Six Nations: Who’s hot and who’s not – Week 1

HOT: Sam Simmonds

Making his Six Nations debut, the dynamic back-rower had a standout game. The Exeter Chiefs man has been impressing this season for the Premiership champions, and he carried this fine form as he tore open the Italian defence in Rome.

Not only did he score two tries, but the way he uses his explosive power to leave defenders behind him is something special. Making three clean breaks and beating six defenders.

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He also excelled in defence, leading the tackle count for England with 22 tackles.

All in all a mammoth performance on his first England start from the Chief – a selection Eddie Jones will be more than pleased about.


NOT : Scotland

So much was expected of Gregor Townsend’s side coming into the tournament. They came into the Six Nations off an exciting Autumn in which they beat Australia and ran New Zealand close. The expectation was that Scotland could be the dark horse this year, but from their performance on Saturday in Cardiff, they looked way off the pace.

Conceding 18 turnovers is a terrible statistic for the Scots and something that Townsend needs to address moving forward, with a home game against the French on Sunday. Last Six Nations they had a 100% record at Murrayfield, and they will be looking again to make it a fortress this year.

The handling of the Scots was the most disappointing aspect of their performance. Every time they started to get some positive play going, they fumbled and lost possession to the Welsh.

Ali Price was disappointing at 9, he was at fault for the opening Welsh score, handing a simple interception to Gareth Davies who ran into score with ease.

Chris Harris at outside centre also disappointed, making just four metres with the ball. That tells the story of the game for Scotland, they failed to really hurt the Welsh going forward and only managed a late consolation try through Peter Horne.

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HOT: Johnny Sexton

It was an absolutely outstanding performance from the Leinster man. He led from the front, scoring all the Irish points. The most important was the final kick, a drop goal in the 83rd minute, from 45 metres out after 41 phases from the Irish side. It’s one of those scores that go down in rugby history, where time seems to slows down and the ball travels in slow motion as it drops through the posts. Ireland have pedigree for a late drop goal, with Ronan O’Gara clinching the 2009 Grand Slam with a last-minute drop at goal in Cardiff. In many ways, a drop goal is the most satisfying way to clinch a victory.

Sexton’s performance was a standout, controlling the back line with his usual looping runs and dummy lines which allows the Irish attack a solid platform to work from.

CJ Stander also was a notable key performer, as is the case most games Stander plays. He led the game with his carrying, with 24 carries, the most of the entire weekend.

It was an impressive performance all round for the Irish as they grabbed an important win in a tight game against a strong French side which kept them from scoring a try.

NOT: French Medical Team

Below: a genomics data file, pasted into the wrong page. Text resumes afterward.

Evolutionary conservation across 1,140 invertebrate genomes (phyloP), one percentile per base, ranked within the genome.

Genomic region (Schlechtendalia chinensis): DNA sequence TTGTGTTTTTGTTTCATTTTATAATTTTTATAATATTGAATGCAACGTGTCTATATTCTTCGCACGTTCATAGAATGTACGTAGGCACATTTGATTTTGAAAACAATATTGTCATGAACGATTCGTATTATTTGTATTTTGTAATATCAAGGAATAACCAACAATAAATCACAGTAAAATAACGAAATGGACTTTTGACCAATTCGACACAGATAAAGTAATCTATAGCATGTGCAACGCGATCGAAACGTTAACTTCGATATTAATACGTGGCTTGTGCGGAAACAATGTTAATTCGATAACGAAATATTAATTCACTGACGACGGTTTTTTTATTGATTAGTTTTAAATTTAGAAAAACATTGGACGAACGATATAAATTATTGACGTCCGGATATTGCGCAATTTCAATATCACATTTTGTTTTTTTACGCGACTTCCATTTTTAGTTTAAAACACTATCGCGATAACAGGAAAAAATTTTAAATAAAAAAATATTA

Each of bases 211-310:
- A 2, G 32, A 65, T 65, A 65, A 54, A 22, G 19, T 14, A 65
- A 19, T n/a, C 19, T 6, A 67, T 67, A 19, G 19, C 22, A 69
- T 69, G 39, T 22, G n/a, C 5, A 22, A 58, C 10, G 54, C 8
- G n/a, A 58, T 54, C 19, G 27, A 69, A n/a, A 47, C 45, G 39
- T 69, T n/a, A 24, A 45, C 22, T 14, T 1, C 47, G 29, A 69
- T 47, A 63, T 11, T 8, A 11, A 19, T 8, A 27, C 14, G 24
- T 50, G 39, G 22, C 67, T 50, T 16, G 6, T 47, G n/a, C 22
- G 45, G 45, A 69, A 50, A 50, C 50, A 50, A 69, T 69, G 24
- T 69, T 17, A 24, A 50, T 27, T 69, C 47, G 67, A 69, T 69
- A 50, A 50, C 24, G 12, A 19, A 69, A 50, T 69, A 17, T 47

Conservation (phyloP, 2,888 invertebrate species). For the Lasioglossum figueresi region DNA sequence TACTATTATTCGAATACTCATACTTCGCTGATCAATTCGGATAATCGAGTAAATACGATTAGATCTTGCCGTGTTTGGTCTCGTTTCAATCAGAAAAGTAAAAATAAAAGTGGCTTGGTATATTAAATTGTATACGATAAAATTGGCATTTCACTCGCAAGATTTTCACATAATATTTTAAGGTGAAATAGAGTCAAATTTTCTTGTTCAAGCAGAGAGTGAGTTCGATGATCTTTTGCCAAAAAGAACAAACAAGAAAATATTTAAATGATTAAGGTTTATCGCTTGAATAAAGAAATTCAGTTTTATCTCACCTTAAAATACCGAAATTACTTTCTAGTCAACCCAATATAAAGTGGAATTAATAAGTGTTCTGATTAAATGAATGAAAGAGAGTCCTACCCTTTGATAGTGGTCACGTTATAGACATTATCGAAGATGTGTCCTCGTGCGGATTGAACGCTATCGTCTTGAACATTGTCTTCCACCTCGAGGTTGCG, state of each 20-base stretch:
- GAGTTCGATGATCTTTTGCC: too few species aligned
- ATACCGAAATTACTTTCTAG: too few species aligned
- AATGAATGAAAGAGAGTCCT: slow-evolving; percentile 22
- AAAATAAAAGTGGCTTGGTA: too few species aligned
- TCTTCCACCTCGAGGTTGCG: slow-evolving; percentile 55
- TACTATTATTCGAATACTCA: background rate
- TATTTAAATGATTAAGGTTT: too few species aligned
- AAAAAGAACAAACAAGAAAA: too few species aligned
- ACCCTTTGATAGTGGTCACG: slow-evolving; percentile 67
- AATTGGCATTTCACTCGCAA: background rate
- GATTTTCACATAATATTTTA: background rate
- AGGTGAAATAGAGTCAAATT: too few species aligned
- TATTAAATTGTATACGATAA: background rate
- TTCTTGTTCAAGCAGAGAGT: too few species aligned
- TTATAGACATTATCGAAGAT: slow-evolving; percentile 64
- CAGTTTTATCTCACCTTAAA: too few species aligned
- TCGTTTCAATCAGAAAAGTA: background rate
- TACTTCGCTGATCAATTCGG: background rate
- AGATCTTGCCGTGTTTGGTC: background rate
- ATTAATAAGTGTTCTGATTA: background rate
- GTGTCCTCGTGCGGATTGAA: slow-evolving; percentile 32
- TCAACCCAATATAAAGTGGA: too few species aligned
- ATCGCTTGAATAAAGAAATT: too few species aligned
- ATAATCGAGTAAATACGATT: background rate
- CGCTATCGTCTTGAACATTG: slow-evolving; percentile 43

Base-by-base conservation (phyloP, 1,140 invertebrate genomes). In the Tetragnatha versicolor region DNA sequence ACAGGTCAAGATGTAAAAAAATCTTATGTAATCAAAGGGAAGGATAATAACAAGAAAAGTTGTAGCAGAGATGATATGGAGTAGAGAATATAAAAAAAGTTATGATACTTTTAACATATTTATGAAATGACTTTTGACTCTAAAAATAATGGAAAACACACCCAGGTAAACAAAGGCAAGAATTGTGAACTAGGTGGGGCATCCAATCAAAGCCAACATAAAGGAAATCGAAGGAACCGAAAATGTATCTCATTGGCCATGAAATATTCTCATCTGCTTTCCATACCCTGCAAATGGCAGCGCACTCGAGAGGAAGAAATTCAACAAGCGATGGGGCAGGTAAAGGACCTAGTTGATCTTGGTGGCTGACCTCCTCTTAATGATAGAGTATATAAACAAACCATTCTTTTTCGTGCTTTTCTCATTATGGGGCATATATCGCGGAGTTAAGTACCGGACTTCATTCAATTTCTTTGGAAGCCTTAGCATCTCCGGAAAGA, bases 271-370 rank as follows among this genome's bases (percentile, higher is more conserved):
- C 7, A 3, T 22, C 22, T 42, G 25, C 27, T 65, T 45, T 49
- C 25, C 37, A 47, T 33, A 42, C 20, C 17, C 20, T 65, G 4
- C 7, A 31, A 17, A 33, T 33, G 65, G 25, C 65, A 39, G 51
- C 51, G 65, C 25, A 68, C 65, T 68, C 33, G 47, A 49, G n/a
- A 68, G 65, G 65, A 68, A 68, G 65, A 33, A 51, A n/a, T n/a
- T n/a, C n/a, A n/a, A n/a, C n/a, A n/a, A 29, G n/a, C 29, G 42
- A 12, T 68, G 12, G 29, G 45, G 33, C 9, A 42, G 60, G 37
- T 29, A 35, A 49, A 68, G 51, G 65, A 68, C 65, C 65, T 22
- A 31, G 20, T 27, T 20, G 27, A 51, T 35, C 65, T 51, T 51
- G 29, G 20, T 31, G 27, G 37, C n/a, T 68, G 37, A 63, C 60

It’s a new competition, a new year, but some things keep rearing their ugly head. Something that we do not like to see in rugby is teams exploiting medical rules to cheat. It happened with Harlequins with “Bloodgate” back in 2009. But France have previously been accused of exploiting the Head Injury Assessment Rules, when last year they caused controversy with Rabah Slimani in the “100-minute game” against Wales at the Stade De France.

Once again they controversially claimed that Antoine Dupont had suffered a head injury in the closing stages of the game. However, replays showed that he went down clutching his knee, but the independent match doctor, who did not enter the field of play, said it was a HIA. Referee Nigel Owens seemed dubious of this and repeatedly asked if it was indeed a HIA.

Following the game, Six Nations Rugby Limited, the body in charge of the tournament, have confirmed there will be an investigation into the incident.

HOT: Conor O’Shea

Whilst Italy may have been beaten, Conor O’Shea’s side are showing more than a few signs they are not to be sniffed at this year. This is O’Shea’s second Six Nations in charge of the Azzuri, and he has garnered a reputation as somewhat of an innovator, with the memorable use of the ruck loophole last season at Twickenham against the English.

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He has got the Italians playing with an attacking intent, using their back rows as strong crash runners to set up a ball out to the backs to attack wide. This was shown with Italy’s opening try through Tommaso Benvenuti’s, in which they took advantage of the narrow defence from Jonny May to score in the corner.

With the introduction on Seb Negri, who was playing in the English third tier for Hartpury last season, he has added a ball-carrying threat that along with stalwart Sergio Parisse, sets the platform for the Italian attack.

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O’Shea deserves a lot of credit for his work as his job of head coach is not his only role. He also plays a key part in developing rugby in Italy as a whole. The two Italian Pro14 sides are improving, with Treviso looking stronger. They have a new generation of players coming through which look to bring an exciting zip to the nation, including Jake Polledri, the Gloucester back-rower who has been pulling up trees this season for the Cherry and Whites.

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